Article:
“You mentioned that your students could script their 3d shapes and then see it visually on the screen. And now you mentioned 3d printers. What are the things that you teach your students other than these two things?”

“I create a free curriculum that anyone can use, as my hobby. I taught what I call MartianMath at Reed College twice in two different summers. MartianMath is fun, and it gets kids interested, as there’s very much science fiction involved.”

Jupyter Notebook:

Jupyter notebook is something that you download to your laptop. You can create crisp interactive documents on it, and then put up on the web for free on GitHub. For example, a combination of freeform text.

What is MartianMath?

“Tell us how you use C60 math with your students or with your teachers?”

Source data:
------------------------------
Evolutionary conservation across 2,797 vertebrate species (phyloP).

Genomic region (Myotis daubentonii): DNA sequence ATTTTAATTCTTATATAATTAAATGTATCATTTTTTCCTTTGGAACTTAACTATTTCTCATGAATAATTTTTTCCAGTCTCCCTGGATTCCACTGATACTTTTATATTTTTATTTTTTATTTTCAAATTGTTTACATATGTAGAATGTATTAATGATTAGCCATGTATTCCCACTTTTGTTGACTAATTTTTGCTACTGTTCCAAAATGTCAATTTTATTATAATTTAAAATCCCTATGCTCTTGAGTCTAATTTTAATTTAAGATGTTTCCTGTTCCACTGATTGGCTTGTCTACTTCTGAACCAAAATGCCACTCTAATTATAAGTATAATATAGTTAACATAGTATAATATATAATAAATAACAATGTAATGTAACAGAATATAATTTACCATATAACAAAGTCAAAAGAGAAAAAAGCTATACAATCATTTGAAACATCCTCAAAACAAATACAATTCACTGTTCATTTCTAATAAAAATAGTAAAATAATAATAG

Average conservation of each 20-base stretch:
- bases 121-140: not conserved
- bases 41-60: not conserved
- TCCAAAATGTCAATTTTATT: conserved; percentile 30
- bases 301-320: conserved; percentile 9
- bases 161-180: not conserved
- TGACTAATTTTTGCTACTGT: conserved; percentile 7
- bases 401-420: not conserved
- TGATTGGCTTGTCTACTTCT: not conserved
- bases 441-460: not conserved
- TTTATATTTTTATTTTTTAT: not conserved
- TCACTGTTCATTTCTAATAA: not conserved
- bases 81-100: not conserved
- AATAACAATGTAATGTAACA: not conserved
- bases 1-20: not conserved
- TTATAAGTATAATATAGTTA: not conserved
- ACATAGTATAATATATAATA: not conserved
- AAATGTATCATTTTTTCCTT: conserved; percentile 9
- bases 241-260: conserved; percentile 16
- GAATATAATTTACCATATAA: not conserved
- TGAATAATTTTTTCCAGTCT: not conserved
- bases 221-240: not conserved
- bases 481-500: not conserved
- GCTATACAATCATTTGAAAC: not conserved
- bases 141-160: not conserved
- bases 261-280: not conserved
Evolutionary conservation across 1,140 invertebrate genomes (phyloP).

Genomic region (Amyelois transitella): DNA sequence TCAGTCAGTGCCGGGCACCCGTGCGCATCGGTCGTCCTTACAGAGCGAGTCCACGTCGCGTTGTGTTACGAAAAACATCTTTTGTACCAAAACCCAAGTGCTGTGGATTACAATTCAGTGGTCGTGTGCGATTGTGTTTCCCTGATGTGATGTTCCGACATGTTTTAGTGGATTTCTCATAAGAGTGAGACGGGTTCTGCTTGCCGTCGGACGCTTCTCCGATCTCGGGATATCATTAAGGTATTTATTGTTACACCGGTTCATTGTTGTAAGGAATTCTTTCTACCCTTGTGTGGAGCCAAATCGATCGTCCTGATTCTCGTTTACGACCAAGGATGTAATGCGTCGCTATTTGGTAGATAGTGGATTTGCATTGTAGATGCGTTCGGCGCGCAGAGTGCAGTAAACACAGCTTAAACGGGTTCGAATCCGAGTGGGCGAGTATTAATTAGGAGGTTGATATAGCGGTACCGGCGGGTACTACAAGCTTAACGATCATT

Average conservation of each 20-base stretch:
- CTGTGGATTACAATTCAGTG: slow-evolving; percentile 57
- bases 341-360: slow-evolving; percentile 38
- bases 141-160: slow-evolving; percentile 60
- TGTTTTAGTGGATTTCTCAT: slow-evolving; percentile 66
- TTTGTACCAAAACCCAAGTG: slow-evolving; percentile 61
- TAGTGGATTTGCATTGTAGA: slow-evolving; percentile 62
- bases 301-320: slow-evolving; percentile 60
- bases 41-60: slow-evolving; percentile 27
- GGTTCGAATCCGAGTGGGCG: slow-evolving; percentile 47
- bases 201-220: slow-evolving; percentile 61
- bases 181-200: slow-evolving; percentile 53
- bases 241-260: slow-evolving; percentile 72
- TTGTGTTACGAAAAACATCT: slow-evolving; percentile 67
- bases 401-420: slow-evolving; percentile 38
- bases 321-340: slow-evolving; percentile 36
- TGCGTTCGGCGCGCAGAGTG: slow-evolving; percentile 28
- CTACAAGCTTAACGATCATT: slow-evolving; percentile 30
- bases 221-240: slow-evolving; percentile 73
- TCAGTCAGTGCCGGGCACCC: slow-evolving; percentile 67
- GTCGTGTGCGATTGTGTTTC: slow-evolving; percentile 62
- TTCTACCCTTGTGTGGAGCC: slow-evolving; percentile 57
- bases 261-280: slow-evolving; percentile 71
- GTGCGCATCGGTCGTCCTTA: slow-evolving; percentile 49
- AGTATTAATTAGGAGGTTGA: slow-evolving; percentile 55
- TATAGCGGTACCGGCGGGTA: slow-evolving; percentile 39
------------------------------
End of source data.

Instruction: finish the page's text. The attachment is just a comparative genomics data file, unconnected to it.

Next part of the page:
“The way I teach MartianMath is, I say, it is a thin disguise for this Buckminster Fuller geometry which involves making the tetrahedron, a pyramid with all triangle shapes sides. The tetrahedron is the most important shape in this geometry. It doesn’t feel like what you learned in school; it feels alien. That’s why I call it MartianMath. We pretend that humans and Martians are going to work together. They’re going to build a hydropower dam together like Bonneville. Kids like that. I want kids to become aware of the ecosystem, and a big part of that around here are the big dams. Martians are tetrahedron oriented, whereas the humans are very cube-oriented, right angle based. I use the Martian human split to phase in and introduce the somewhat esoteric and different geometry of the Buckminster Fuller kind. And that’s where I bring in C60 classic because they have to build it manually. It’s not that easy to do. There are certain rules you have to follow to make things with that.”